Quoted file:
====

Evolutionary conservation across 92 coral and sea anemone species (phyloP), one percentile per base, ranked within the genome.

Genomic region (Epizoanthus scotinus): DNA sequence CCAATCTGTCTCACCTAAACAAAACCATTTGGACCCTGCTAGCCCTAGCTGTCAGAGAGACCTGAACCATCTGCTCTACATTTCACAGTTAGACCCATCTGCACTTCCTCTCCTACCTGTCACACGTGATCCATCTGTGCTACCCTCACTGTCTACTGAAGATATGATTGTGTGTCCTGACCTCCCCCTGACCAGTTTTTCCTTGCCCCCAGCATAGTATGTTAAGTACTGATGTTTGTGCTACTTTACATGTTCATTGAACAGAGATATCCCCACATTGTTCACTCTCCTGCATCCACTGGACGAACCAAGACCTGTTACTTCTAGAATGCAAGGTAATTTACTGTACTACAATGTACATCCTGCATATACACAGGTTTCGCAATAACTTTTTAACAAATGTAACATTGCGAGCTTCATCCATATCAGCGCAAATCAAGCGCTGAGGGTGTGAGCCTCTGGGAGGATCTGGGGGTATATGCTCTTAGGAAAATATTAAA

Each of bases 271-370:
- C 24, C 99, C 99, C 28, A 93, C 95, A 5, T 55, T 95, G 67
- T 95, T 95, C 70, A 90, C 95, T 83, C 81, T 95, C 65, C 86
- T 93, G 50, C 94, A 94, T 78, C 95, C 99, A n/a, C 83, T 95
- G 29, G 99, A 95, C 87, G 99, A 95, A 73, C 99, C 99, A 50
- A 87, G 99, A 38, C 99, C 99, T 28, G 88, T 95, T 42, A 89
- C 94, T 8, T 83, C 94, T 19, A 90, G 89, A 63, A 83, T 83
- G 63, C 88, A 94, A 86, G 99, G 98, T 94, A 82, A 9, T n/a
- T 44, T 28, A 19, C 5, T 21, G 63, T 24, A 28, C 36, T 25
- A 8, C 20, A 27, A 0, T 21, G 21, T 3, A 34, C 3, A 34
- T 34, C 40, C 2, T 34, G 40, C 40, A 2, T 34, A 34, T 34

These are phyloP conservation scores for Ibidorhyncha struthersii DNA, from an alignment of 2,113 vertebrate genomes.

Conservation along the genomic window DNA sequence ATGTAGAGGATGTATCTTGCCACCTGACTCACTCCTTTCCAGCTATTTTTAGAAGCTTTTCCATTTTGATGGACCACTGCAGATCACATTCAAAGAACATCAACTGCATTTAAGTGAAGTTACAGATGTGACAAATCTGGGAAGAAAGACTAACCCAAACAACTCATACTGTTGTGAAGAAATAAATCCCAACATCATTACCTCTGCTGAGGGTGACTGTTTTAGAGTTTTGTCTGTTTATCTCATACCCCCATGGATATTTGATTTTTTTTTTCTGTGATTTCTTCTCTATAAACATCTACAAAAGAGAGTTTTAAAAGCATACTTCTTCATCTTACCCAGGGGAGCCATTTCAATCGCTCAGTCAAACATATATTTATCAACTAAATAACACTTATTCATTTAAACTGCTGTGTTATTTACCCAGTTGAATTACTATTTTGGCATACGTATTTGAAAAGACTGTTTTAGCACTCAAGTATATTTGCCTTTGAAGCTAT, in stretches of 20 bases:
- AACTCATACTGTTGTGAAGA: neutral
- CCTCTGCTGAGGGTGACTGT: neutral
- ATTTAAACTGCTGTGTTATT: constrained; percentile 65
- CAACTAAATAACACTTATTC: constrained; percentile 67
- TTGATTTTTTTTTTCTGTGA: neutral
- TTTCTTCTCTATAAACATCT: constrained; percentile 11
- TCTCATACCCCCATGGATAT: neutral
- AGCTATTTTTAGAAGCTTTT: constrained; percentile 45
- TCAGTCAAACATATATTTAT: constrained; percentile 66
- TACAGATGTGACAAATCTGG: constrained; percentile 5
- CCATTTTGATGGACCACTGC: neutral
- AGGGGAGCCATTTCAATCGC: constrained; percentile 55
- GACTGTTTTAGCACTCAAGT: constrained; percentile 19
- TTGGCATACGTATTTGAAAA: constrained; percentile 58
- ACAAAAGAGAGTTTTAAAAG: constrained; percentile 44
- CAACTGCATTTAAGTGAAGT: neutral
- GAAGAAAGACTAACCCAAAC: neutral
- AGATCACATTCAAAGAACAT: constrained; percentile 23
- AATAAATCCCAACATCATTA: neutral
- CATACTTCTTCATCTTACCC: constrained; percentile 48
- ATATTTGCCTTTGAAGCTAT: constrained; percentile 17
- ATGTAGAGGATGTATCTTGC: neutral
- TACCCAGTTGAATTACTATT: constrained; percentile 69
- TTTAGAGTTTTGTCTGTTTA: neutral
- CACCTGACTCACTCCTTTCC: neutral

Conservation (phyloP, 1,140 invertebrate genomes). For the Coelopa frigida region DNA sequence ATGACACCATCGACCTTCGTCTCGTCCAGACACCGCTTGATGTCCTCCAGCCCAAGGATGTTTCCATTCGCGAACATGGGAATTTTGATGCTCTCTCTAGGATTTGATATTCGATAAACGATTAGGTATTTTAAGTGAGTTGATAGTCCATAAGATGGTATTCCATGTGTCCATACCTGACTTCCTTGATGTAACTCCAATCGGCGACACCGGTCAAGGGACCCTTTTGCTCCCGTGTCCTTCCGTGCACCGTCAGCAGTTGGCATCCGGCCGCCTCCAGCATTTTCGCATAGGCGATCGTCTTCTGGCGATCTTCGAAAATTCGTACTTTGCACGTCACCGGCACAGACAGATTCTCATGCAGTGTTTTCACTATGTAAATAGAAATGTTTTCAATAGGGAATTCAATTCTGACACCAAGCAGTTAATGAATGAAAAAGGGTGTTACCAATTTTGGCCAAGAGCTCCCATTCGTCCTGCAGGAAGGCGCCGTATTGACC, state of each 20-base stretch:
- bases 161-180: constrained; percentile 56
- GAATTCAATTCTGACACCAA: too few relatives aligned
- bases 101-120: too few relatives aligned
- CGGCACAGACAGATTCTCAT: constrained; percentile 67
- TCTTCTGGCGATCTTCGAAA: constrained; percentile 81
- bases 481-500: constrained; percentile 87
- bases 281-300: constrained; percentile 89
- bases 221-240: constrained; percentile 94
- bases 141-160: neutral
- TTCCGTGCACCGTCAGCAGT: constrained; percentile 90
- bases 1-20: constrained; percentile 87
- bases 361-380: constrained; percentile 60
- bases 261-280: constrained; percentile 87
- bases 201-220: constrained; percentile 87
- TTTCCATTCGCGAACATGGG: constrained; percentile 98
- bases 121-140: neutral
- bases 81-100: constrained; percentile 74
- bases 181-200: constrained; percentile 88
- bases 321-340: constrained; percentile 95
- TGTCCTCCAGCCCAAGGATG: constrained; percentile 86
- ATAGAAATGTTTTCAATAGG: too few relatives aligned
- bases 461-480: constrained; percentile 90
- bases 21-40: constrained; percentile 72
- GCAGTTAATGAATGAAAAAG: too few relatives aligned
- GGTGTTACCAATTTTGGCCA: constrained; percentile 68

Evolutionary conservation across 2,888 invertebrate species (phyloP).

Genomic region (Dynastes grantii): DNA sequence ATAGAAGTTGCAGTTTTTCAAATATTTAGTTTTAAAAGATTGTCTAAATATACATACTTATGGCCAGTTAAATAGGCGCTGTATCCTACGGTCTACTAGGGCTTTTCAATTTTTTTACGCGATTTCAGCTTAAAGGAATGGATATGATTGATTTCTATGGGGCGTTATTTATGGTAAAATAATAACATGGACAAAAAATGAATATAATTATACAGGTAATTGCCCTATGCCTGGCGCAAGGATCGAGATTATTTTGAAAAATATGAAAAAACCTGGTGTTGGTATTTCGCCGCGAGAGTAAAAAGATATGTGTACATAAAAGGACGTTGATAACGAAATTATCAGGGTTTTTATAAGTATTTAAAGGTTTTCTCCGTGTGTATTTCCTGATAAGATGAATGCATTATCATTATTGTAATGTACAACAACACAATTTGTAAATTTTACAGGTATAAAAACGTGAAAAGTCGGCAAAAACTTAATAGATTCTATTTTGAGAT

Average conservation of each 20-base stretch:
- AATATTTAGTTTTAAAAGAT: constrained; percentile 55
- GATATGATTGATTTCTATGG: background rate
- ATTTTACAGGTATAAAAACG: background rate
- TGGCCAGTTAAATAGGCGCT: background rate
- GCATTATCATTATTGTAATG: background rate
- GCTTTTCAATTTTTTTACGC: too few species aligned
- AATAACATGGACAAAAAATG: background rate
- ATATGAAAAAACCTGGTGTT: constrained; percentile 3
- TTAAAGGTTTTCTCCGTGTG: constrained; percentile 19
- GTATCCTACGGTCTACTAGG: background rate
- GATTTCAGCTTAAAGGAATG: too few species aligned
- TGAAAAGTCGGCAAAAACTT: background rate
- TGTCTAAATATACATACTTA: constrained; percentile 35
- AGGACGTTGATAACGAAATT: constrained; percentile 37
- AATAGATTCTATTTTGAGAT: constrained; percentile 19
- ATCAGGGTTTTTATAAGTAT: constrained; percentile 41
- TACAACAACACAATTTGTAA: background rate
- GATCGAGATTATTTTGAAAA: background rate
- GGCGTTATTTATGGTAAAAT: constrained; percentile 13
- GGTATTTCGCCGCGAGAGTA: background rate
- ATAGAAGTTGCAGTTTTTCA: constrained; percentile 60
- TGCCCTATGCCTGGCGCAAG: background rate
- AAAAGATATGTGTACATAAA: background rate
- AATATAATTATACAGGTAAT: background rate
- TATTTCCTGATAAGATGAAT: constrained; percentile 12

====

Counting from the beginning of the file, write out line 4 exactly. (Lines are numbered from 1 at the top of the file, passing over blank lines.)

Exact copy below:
- C 24, C 99, C 99, C 28, A 93, C 95, A 5, T 55, T 95, G 67